It’s scary, but I’m already thinking about what electives to take this summer since registration begins in March. After early May, I will be finished with the four playwriting workshops that make up the most important part of the degree, and all I’ll have left are my electives. We need to take four of them, but I’ll be transferring in a graduate English course I took at UMass Amherst last year (I am now mentally adding “go to the Graduate Studies office to pick up a course transfer request form” to my to-do list). If I can get the three remaining electives completed during the summer session, I could be done in time for September graduation. I know that I definitely want to take a dramatic literature class called Pulitzer Prize-Winning Plays in the first summer session. The other two options in that session are Literature of the Middle Ages and African-American Literature, so I’d have to pick one of those as well. I think the only class in the second summer session that we can take is called Linguistics in Literature. I haven’t made any definite decisions beyond the Pulitzer class though because I’ve heard that another theater professor is supposedly going to teach a class that just hasn’t been posted yet, and I’ll want to take her class if it does end up being offered because I hear that she’s great.
All this planning over electives has been causing me to think about a lot of the differences I’ve perceived in undergrad vs. graduate classes. I got to see my HC roommate Jen again this past weekend, and we were talking about this because she has her MA in Political Science and had noticed a lot of the same trends I had in just my one UMass English course. We both sort of went into grad school expecting the classes to become even more specialized. For an undergrad English major, for example, a lot of the core classes are things like “Readings in 20th Century American Literature” and other broad survey courses. Then the upper-level courses and seminars are where things get more specialized, like the ones I took on just Emily Dickinson and on Shakespeare’s Tragedies. I was expecting graduate classes to be more like those seminars, really focused on one topic that you would study in depth, and Jen had been expecting the same thing from poli. sci.
To our surprise though, the typical grad school courses we’ve encountered have been very much like broad survey courses. My class I took at UMass was on 16th Century Lit, and the BU summer courses sound similarly broad in scope. It seems like once you’re in grad school, the point is to give you a strong foundation in a wide topic and then allow you to dig deeper into one particular area of that topic for your own personal research. It sort of lets you personalize the class to some extent and expects more independent work and study from you. In 16th Century Lit, for example, we read multiple texts every week, and then I did my presentation and paper on Spenser’s The Faerie Queene, going deeper and beyond what we had discussed in class.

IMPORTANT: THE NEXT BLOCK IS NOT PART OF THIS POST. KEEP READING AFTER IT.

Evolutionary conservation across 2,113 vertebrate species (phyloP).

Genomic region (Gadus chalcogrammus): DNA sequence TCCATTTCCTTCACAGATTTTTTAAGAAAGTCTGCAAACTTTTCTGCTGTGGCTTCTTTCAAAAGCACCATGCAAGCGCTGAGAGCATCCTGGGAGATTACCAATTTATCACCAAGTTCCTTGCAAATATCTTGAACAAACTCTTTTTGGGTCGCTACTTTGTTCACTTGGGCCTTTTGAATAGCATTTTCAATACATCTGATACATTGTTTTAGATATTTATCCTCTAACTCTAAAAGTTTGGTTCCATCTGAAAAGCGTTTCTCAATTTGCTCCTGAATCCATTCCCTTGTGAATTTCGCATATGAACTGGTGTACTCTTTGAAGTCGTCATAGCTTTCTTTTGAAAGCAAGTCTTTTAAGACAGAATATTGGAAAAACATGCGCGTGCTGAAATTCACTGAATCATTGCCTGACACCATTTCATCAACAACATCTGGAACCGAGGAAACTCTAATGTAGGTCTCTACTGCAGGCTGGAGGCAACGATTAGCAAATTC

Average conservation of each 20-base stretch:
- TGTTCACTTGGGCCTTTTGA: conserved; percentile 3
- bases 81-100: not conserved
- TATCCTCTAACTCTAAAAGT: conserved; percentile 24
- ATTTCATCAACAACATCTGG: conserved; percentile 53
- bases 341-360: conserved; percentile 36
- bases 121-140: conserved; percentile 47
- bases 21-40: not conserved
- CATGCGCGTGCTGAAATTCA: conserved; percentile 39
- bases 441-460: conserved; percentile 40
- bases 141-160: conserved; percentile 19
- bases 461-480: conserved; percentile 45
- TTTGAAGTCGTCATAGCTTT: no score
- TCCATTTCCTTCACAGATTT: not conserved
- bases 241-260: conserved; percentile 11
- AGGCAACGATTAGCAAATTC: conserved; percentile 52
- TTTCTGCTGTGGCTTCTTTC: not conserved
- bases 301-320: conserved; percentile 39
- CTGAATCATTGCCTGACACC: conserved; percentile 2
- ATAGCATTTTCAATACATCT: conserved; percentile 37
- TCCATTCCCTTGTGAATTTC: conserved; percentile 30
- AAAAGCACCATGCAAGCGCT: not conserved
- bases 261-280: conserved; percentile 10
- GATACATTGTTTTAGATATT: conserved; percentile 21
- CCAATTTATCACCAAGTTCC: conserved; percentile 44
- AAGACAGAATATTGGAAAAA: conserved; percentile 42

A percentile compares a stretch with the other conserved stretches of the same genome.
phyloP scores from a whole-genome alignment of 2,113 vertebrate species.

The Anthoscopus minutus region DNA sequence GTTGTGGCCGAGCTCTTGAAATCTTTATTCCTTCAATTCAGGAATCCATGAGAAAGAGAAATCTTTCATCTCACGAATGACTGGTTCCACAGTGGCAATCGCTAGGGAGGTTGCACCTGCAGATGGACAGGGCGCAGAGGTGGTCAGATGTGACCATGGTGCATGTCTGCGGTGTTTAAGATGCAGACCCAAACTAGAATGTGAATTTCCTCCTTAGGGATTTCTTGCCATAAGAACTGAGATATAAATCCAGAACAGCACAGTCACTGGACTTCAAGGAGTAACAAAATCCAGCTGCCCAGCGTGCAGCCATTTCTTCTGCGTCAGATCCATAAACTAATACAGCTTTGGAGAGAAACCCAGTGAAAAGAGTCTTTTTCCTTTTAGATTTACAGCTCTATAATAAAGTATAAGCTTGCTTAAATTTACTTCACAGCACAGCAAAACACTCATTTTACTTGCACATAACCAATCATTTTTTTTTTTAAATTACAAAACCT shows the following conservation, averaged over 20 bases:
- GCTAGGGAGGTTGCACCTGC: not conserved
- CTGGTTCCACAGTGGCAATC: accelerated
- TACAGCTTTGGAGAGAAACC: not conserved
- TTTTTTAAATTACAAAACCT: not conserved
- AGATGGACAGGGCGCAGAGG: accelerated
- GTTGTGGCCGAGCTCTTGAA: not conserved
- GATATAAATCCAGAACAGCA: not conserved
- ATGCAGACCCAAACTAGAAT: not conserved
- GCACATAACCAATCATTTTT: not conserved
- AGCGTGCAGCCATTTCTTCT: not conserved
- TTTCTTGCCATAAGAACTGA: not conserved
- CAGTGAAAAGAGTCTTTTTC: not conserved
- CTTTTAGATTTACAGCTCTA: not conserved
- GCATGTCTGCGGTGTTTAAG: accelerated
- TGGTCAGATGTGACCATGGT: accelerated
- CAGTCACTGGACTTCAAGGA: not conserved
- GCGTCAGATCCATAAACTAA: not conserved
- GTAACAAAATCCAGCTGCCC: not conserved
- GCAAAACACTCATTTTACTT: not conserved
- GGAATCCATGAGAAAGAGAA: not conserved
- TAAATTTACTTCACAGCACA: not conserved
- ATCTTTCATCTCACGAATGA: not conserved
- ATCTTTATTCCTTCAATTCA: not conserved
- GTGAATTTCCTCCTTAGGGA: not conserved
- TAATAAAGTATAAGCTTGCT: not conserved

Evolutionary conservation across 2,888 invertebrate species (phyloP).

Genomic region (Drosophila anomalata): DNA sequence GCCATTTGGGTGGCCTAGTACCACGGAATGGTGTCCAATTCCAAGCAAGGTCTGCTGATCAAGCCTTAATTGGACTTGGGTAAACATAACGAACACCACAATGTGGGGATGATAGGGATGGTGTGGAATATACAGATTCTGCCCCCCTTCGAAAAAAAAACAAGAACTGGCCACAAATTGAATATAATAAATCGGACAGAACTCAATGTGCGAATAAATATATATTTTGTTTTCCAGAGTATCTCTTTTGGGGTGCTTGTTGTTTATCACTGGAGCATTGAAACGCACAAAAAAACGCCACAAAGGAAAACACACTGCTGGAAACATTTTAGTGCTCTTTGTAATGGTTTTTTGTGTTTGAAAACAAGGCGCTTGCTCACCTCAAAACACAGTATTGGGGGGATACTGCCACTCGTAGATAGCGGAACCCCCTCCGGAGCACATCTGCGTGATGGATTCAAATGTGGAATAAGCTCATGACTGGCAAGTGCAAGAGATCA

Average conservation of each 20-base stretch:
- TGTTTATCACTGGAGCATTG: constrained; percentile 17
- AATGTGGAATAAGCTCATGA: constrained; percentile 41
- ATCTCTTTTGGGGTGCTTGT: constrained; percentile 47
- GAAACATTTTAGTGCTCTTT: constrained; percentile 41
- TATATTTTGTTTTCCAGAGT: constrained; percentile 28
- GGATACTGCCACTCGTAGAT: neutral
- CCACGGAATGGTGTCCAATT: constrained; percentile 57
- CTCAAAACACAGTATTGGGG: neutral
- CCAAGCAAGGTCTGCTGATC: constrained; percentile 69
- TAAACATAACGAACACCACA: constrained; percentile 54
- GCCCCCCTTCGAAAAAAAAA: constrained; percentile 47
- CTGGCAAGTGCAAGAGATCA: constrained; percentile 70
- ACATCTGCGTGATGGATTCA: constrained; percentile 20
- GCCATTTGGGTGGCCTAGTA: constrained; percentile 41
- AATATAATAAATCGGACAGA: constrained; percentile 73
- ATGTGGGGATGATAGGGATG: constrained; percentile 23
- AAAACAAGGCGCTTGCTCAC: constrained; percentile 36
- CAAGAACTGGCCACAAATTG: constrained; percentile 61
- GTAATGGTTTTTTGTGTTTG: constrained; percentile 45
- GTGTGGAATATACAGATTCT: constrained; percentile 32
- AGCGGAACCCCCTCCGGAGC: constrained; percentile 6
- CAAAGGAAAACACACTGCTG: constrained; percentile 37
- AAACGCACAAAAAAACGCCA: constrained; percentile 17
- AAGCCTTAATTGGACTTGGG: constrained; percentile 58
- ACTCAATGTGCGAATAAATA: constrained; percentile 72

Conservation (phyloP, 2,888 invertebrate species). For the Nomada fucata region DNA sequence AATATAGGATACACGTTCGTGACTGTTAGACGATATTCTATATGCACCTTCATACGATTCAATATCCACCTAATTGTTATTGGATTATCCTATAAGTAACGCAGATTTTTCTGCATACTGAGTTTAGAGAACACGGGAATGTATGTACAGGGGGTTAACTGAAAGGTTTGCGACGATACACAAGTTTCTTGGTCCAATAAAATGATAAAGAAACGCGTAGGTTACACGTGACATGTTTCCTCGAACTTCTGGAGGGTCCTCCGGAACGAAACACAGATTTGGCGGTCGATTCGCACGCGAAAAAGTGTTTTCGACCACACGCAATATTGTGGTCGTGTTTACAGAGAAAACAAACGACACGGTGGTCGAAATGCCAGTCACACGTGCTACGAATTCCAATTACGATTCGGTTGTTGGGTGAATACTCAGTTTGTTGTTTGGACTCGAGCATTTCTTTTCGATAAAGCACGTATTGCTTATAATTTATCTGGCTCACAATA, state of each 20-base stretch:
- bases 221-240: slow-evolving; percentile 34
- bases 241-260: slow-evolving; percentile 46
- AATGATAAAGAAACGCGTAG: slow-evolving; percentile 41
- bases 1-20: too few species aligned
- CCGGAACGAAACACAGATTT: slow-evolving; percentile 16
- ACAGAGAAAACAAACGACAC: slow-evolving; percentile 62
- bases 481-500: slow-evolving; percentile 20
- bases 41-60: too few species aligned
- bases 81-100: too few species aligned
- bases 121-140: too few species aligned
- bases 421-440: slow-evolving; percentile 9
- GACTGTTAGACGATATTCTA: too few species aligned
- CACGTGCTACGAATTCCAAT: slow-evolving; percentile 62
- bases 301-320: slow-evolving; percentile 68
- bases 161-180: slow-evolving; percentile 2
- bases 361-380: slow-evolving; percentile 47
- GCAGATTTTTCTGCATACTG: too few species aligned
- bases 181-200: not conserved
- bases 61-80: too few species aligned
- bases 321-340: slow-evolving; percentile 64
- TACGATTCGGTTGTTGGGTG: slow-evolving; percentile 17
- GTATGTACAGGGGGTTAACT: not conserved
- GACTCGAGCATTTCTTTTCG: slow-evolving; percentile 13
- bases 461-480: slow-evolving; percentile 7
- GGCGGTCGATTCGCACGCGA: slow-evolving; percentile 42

Graduate courses also almost always seem to include an in-class presentation as part of the grade too, I’ve noticed… which makes sense as a way to help prepare PhD students for future conferences and teaching jobs. My Tuesday workshop this semester includes a presentation as part of our requirements. Mine is scheduled in April and will be on Irish playwright Samuel Beckett. I read his Waiting for Godot and Endgame in Ed Isser’s Modern Drama class at HC and loved them both, so I’m actually looking forward to my presentation.
I think Holy Cross definitely left me well prepared for the different types of work encountered in grad school. I know I was very much prepared as far as the workload is concerned (I’m thinking back to long days huddled in Dinand, Rehm, or even the science library and long nights in front of my computer writing papers), and the classes I took at HC also helped me realize where my passions lie so that I’m able to explore them independently in my graduate classes. I knew right away that I wanted to do my playwright presentation on Beckett because I’d learned at HC that I love his style (I will admit though, that I knew from undergrad experience that I was not a fan at all of The Faerie Queene, but since I joined that course during add/drop, all the presentation topics on works I liked such as Dr. Faustus had been claimed already). It is definitely a confidence booster to know that even when I finish the playwriting workshops and have to move back into the intimidating realm of academic writing, I do have a really strong foundation and am more than prepared to handle the work.